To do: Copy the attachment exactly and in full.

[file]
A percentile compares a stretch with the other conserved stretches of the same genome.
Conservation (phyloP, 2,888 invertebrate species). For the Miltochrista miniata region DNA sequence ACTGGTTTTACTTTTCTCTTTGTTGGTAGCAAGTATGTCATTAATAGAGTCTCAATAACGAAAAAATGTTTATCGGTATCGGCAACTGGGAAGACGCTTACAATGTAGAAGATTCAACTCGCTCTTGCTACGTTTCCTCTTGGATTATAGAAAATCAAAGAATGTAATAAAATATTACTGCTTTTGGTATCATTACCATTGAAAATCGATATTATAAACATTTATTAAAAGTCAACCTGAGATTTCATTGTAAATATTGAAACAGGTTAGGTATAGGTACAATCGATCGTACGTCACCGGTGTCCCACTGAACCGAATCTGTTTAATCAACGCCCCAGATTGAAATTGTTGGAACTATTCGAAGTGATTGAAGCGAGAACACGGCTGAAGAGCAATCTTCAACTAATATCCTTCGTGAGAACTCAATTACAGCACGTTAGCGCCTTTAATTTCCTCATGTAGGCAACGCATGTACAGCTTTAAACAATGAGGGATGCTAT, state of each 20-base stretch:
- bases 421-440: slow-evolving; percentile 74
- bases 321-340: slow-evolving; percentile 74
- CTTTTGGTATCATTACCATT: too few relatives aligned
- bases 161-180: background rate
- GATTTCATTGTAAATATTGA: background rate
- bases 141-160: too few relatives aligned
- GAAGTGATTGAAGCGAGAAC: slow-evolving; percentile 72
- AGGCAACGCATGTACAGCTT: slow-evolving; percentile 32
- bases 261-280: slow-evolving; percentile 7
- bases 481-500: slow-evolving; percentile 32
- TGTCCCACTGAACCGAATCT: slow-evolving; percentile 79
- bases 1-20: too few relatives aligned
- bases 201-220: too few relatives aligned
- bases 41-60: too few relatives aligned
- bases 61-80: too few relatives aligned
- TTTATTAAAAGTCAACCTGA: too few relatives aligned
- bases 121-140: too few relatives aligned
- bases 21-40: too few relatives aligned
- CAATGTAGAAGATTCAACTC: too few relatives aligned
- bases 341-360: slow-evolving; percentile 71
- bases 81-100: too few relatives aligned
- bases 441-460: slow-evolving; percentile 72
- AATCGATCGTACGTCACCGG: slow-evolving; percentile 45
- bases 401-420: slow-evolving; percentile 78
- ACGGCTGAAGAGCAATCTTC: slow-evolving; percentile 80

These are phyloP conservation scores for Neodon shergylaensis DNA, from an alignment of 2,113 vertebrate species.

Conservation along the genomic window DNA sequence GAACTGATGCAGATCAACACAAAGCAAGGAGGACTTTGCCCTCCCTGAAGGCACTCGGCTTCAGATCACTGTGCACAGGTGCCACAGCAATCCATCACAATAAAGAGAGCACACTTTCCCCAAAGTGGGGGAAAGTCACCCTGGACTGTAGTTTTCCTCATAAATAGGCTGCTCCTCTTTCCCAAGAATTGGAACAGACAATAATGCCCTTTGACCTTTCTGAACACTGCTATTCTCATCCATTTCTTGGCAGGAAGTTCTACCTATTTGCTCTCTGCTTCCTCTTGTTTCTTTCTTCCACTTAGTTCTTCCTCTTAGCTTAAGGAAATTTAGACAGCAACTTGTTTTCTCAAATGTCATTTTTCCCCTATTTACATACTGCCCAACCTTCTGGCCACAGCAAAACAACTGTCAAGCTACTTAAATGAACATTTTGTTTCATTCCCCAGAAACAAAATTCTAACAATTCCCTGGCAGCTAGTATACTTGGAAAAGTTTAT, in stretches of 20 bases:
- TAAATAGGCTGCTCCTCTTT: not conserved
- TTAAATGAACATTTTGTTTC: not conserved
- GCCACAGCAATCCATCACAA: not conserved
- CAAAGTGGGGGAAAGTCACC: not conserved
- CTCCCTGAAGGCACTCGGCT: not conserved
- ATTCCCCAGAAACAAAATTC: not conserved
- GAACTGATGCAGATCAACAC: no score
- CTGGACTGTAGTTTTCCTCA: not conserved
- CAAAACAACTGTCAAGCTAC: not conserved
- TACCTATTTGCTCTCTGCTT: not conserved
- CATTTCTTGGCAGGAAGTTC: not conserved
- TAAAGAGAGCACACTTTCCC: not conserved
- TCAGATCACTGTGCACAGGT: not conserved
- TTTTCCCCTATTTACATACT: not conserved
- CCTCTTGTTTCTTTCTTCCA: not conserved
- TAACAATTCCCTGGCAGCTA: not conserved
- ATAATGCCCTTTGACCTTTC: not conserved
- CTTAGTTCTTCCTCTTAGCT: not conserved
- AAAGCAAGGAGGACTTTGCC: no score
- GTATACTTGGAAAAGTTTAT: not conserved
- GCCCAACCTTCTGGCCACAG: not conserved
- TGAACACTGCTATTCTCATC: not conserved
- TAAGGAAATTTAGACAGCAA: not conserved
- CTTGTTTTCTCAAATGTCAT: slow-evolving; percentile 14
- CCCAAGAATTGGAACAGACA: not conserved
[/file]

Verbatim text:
A percentile compares a stretch with the other conserved stretches of the same genome.
Conservation (phyloP, 2,888 invertebrate species). For the Miltochrista miniata region DNA sequence ACTGGTTTTACTTTTCTCTTTGTTGGTAGCAAGTATGTCATTAATAGAGTCTCAATAACGAAAAAATGTTTATCGGTATCGGCAACTGGGAAGACGCTTACAATGTAGAAGATTCAACTCGCTCTTGCTACGTTTCCTCTTGGATTATAGAAAATCAAAGAATGTAATAAAATATTACTGCTTTTGGTATCATTACCATTGAAAATCGATATTATAAACATTTATTAAAAGTCAACCTGAGATTTCATTGTAAATATTGAAACAGGTTAGGTATAGGTACAATCGATCGTACGTCACCGGTGTCCCACTGAACCGAATCTGTTTAATCAACGCCCCAGATTGAAATTGTTGGAACTATTCGAAGTGATTGAAGCGAGAACACGGCTGAAGAGCAATCTTCAACTAATATCCTTCGTGAGAACTCAATTACAGCACGTTAGCGCCTTTAATTTCCTCATGTAGGCAACGCATGTACAGCTTTAAACAATGAGGGATGCTAT, state of each 20-base stretch:
- bases 421-440: slow-evolving; percentile 74
- bases 321-340: slow-evolving; percentile 74
- CTTTTGGTATCATTACCATT: too few relatives aligned
- bases 161-180: background rate
- GATTTCATTGTAAATATTGA: background rate
- bases 141-160: too few relatives aligned
- GAAGTGATTGAAGCGAGAAC: slow-evolving; percentile 72
- AGGCAACGCATGTACAGCTT: slow-evolving; percentile 32
- bases 261-280: slow-evolving; percentile 7
- bases 481-500: slow-evolving; percentile 32
- TGTCCCACTGAACCGAATCT: slow-evolving; percentile 79
- bases 1-20: too few relatives aligned
- bases 201-220: too few relatives aligned
- bases 41-60: too few relatives aligned
- bases 61-80: too few relatives aligned
- TTTATTAAAAGTCAACCTGA: too few relatives aligned
- bases 121-140: too few relatives aligned
- bases 21-40: too few relatives aligned
- CAATGTAGAAGATTCAACTC: too few relatives aligned
- bases 341-360: slow-evolving; percentile 71
- bases 81-100: too few relatives aligned
- bases 441-460: slow-evolving; percentile 72
- AATCGATCGTACGTCACCGG: slow-evolving; percentile 45
- bases 401-420: slow-evolving; percentile 78
- ACGGCTGAAGAGCAATCTTC: slow-evolving; percentile 80

These are phyloP conservation scores for Neodon shergylaensis DNA, from an alignment of 2,113 vertebrate species.

Conservation along the genomic window DNA sequence GAACTGATGCAGATCAACACAAAGCAAGGAGGACTTTGCCCTCCCTGAAGGCACTCGGCTTCAGATCACTGTGCACAGGTGCCACAGCAATCCATCACAATAAAGAGAGCACACTTTCCCCAAAGTGGGGGAAAGTCACCCTGGACTGTAGTTTTCCTCATAAATAGGCTGCTCCTCTTTCCCAAGAATTGGAACAGACAATAATGCCCTTTGACCTTTCTGAACACTGCTATTCTCATCCATTTCTTGGCAGGAAGTTCTACCTATTTGCTCTCTGCTTCCTCTTGTTTCTTTCTTCCACTTAGTTCTTCCTCTTAGCTTAAGGAAATTTAGACAGCAACTTGTTTTCTCAAATGTCATTTTTCCCCTATTTACATACTGCCCAACCTTCTGGCCACAGCAAAACAACTGTCAAGCTACTTAAATGAACATTTTGTTTCATTCCCCAGAAACAAAATTCTAACAATTCCCTGGCAGCTAGTATACTTGGAAAAGTTTAT, in stretches of 20 bases:
- TAAATAGGCTGCTCCTCTTT: not conserved
- TTAAATGAACATTTTGTTTC: not conserved
- GCCACAGCAATCCATCACAA: not conserved
- CAAAGTGGGGGAAAGTCACC: not conserved
- CTCCCTGAAGGCACTCGGCT: not conserved
- ATTCCCCAGAAACAAAATTC: not conserved
- GAACTGATGCAGATCAACAC: no score
- CTGGACTGTAGTTTTCCTCA: not conserved
- CAAAACAACTGTCAAGCTAC: not conserved
- TACCTATTTGCTCTCTGCTT: not conserved
- CATTTCTTGGCAGGAAGTTC: not conserved
- TAAAGAGAGCACACTTTCCC: not conserved
- TCAGATCACTGTGCACAGGT: not conserved
- TTTTCCCCTATTTACATACT: not conserved
- CCTCTTGTTTCTTTCTTCCA: not conserved
- TAACAATTCCCTGGCAGCTA: not conserved
- ATAATGCCCTTTGACCTTTC: not conserved
- CTTAGTTCTTCCTCTTAGCT: not conserved
- AAAGCAAGGAGGACTTTGCC: no score
- GTATACTTGGAAAAGTTTAT: not conserved
- GCCCAACCTTCTGGCCACAG: not conserved
- TGAACACTGCTATTCTCATC: not conserved
- TAAGGAAATTTAGACAGCAA: not conserved
- CTTGTTTTCTCAAATGTCAT: slow-evolving; percentile 14
- CCCAAGAATTGGAACAGACA: not conserved